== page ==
Vershre(c)kt

Verschossen in den grünen Oger mit Müslizusätzen hatte sich die Soraly damals, weit, weit weg im Jahr 2001. Knuffig rund drehte er mit dem bockspringendem Esel seine Runden, Backmännchen folgend und verknallte sich schnurstracks in die liebliche Prinzessin, ja eigentlich gar nicht sein Stil. Bis dann flugs heraussprang was die denn wirklich war, pah, ein Oger selbstverständlich auch. Verständlicherweise entzürnt gab sich die werte königliche Familie nicht die Ehre das neue Sumpfleben zu unterstützen. Gescheitert! Bald an der Zeit begibt sich Shrek nun in die jungfräulichen Fänge des Amis Emanuell Levy. Nicht? Für einen Moment darf die Soraly hoffen und betten der Kerl hat recht, mag sie sich so ungern nochmals kurz vorm erhängen sehen. Hoffend und bangend auf die armen karibischen Piraten zwar, steht der Stern des Hollywood-Highlights im bombastischen Sommer „Shrek dem Dritten“ entgegen. Donkey:

Forget „Spidey,” Sony’s behemoth franchise: „Shrek the Third” is shorter by an hour than „Spider-Man 3,” and is twice as entertaining, witty, and playful. Scene by scene, minute by minute, „Shrek 3“ is just as sophisticated, campy and self-reflexive as the first segment, which launched the commercial franchise for DreamWorks back in 2001.

Opinions may differ, but I think „Shrek 3“ may be better than „Shrek 2“ in writing and execution, not to mention the number of characters, which is extremely large for animated comedy feature.

The story of „Shrek 3” is the natural progression of Shrek’s life as an adult. Shrek and Fiona fell in love and got married in the first film, then in the second movie, they met the parents and got to know the in-laws. And now the next step for them is to establish their own clan—despite Shrek’s protests that he would be a bad papa, that baby ogres eat a lot, cry a lot, stink a lot, puke a lot…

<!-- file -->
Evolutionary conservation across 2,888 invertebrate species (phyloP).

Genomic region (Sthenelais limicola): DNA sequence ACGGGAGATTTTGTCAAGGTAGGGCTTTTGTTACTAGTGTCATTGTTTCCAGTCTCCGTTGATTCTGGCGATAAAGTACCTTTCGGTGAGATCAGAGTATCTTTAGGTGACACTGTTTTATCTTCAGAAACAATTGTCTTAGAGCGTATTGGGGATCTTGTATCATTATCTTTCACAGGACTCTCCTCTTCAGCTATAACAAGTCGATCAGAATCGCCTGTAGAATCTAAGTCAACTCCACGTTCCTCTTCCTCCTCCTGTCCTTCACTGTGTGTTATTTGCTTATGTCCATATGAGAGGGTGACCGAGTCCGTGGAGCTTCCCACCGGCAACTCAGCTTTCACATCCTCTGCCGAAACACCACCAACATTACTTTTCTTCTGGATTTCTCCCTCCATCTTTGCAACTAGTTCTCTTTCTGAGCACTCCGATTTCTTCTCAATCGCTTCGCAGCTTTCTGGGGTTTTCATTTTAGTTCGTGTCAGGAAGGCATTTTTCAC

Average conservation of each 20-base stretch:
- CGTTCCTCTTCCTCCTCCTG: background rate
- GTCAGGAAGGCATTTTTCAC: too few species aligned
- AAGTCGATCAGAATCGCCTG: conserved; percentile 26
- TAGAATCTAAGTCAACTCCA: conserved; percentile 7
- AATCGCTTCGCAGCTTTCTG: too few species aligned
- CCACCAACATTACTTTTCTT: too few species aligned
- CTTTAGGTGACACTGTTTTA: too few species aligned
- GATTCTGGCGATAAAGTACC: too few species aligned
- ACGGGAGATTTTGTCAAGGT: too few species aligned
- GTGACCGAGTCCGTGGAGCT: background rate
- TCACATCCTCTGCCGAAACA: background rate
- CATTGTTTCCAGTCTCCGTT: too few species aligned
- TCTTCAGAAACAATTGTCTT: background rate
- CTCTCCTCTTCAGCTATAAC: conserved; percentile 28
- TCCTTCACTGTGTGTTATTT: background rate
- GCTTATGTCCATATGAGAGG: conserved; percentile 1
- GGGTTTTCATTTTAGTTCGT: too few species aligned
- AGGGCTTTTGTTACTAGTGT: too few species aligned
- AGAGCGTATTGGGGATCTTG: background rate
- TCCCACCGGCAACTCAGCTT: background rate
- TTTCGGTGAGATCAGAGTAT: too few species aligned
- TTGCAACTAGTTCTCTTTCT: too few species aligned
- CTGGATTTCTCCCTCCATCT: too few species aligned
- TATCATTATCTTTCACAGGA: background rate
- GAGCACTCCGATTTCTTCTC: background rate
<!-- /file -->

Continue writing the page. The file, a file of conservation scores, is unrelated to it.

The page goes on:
The characters get more developed, and the stories more complex, reflecting the zeitgeist – and American pop culture – up to the moment. Hence, in „Shrek 3“ there are expected and unexpected identity crises and changes, new figures that are androgynous and transgender, reflexivity about movies and events that have taken place last year. Despite variations and changes, the central, all-American message remains constant: The need to learn to believe in yourself and like yourself, the need to rely on yourself, not listen to what other people think – or say – about you.

As Shrek’s story grows larger, so too does the family of actors who bring the characters to life. The humor is wonderful, and there are nuanced subtleties in the characters that make it so much fun to watch. AS a multi-sensory, multi-media experience, „Shrek 3“ benefits immensely from the stellar-cast that reprises their roles while bridging the story line from the first film to „Shrek 2” and now „Shrek 3.“

Eddie Murphy is just as loveable and irritating as Donkey as he was in the former segments. Rupert Everett reprises his campy role as the self-absorbed Prince Charming. Antonio Banderas’s Puss In Boots continues to be smooth and gallant and sneaky. Julie Andrews is still regal as Queen Lillian, but she’s given new facets.

Chris Miller makes a skillful feature directing debut, based on his extensive experience at DreamWorks Animation (since 1998), as a story artist on the studio’s first animated comedy, „Antz,” a story artist on „Shrek,” and head of story on „Shrek 2.” Co-Director Raman Hui has worked at PDI/DreamWorks for 15 years, guiding the animation team from commercials and shorts to feature films, serving as supervising animator on „Shrek, and „Shrek 2.”

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